Applications of Business Analytics
Business analytics comprises a great many techniques that deal with statistics. The most commonly used of these are product tracking systems and surveys. When these techniques are applied accurately, they open up numerous avenues of opportunity for organizations to optimize and augment their business model. A few such possibilities are explored below:
* Critical product analysis
Data retrieved from various markets can indicate how well a product is received by the target audience and also what crucial changes must be made to it to maximize revenue. Furthermore, the organization can gain insight as to how a particular territory or market reacts to certain features of the product. This not only makes it possible to make minor alterations to the item for specific locations but also helps in studying trends associated with those regions.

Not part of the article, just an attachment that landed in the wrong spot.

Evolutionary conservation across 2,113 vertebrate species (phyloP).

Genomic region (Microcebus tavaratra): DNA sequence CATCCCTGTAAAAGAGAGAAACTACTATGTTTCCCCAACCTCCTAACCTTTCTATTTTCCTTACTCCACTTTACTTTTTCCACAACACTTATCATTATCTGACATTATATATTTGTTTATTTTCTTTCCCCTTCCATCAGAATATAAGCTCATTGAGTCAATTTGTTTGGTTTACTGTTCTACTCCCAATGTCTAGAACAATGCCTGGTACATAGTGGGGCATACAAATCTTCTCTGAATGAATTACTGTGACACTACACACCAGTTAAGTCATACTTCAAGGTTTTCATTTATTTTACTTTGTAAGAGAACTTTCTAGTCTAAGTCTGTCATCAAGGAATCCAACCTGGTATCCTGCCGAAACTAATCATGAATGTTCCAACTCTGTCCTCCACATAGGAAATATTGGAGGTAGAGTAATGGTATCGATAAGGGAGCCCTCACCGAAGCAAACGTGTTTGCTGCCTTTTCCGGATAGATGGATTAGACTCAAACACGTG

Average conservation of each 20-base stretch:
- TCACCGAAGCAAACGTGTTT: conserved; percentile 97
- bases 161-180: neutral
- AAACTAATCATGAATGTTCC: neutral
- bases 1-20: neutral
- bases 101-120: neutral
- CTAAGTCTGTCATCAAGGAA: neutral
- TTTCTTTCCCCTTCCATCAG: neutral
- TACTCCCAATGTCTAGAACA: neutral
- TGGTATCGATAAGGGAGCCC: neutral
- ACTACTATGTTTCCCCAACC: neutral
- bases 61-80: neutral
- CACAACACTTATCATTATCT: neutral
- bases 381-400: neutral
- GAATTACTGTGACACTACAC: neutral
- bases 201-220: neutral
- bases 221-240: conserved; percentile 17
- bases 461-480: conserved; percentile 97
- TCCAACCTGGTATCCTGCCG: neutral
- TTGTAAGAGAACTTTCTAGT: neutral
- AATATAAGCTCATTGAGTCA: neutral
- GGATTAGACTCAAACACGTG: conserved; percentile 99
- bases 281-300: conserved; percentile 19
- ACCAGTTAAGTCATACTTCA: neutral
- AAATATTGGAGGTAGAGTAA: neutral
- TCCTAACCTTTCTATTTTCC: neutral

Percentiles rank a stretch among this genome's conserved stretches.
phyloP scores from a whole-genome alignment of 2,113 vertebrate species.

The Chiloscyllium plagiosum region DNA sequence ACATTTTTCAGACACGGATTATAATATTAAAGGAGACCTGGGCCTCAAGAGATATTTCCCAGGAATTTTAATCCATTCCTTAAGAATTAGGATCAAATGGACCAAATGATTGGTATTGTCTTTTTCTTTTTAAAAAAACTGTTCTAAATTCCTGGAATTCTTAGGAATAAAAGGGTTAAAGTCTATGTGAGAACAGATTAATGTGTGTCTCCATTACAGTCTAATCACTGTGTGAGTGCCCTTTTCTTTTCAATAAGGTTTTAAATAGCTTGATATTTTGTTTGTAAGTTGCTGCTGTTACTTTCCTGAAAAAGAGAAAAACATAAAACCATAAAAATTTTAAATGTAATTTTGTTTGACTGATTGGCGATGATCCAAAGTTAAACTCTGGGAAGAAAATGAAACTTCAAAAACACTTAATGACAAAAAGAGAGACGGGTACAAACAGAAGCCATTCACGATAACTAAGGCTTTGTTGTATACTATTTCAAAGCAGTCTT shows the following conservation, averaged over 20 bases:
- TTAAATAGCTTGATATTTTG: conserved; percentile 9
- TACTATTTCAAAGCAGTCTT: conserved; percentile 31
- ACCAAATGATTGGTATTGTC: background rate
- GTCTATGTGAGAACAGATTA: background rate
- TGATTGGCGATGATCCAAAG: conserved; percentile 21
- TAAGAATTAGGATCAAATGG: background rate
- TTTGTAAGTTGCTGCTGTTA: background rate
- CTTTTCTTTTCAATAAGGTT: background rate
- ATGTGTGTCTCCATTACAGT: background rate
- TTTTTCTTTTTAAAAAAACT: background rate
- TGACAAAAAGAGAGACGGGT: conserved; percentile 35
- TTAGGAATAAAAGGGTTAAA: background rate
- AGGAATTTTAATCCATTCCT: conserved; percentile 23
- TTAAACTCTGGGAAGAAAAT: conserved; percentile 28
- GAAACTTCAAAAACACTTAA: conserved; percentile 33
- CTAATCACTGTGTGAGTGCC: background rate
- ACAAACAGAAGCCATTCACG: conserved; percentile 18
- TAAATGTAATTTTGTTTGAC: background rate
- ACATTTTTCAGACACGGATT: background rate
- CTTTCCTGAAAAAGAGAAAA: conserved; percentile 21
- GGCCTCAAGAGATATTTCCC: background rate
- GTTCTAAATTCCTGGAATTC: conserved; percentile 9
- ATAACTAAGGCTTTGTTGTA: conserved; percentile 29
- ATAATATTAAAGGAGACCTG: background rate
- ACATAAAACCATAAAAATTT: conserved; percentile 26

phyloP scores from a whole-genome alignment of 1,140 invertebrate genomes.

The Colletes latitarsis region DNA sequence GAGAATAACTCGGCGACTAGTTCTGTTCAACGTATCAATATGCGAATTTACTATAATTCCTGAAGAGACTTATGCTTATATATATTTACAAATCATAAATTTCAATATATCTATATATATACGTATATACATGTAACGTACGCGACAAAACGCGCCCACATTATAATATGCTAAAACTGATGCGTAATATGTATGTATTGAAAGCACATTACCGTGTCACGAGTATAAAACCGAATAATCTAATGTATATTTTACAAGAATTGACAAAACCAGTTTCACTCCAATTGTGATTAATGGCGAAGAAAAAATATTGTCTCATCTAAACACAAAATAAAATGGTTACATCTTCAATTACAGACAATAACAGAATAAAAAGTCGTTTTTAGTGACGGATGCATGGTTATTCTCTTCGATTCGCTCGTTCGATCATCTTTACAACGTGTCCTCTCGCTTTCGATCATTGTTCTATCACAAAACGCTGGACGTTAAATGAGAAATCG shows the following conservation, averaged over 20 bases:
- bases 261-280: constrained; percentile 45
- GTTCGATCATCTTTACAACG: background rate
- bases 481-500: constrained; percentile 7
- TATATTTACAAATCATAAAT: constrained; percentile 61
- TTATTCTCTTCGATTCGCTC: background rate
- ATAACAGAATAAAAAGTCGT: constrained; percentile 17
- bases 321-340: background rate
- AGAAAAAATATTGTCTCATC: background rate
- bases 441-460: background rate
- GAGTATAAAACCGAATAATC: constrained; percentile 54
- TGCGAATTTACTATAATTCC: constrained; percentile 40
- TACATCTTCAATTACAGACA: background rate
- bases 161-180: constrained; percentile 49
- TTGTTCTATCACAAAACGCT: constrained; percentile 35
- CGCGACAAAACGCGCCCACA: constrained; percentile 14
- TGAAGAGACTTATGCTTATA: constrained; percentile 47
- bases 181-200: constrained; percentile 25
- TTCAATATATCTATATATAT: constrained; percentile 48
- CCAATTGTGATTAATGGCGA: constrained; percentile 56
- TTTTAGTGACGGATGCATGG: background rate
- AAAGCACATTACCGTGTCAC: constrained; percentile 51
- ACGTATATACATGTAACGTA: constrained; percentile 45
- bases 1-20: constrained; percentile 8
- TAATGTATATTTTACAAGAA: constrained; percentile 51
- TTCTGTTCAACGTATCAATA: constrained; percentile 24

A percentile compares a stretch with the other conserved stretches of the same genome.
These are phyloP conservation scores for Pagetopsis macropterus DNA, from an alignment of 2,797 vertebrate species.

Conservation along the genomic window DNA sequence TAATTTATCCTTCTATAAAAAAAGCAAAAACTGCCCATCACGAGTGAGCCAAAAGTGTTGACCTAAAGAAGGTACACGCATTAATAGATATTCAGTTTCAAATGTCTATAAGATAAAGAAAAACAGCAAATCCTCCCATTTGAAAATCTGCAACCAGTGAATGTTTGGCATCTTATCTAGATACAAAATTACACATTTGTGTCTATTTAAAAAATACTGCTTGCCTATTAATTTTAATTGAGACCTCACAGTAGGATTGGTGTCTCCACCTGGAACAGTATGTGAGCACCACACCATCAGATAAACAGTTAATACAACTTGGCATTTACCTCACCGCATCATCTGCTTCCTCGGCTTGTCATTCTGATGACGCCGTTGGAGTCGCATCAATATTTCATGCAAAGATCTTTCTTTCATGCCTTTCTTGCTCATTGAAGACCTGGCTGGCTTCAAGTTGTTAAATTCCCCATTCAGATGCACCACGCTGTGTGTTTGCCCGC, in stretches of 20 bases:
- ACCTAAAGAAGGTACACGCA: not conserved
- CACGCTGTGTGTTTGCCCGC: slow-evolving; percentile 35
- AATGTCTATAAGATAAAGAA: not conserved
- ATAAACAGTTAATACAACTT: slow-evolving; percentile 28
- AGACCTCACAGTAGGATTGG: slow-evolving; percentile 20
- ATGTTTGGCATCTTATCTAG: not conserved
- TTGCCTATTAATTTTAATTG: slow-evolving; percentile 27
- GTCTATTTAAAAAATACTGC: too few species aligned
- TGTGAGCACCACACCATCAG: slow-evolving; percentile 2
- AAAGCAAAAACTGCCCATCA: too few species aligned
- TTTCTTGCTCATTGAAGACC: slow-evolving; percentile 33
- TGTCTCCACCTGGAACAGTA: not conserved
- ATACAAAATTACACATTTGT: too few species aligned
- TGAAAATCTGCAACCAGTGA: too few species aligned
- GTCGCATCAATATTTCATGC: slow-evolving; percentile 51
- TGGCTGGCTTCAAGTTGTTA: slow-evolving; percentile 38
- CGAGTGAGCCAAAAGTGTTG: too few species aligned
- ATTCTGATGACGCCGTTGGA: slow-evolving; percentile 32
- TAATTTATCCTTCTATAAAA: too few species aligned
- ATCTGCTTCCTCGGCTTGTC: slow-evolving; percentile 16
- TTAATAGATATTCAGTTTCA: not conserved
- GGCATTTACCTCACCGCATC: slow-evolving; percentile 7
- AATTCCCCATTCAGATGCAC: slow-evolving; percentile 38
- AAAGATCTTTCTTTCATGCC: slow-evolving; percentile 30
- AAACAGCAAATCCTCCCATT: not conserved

* Improved customer service
Organizations have learned through experience to keep track of their recurring customer queries and support issues. This tremendously helps them in enhancing performance by not repeating past mistakes while also enabling them to provide faster customer service and satisfaction.
* Up-selling opportunities
Tracking trends in customer behavior can be very helpful in identifying the most prominent needs of a company's customer base, hence allowing it to up-sell or cross-promote products that cater best to customers' needs.
* Simplified inventory management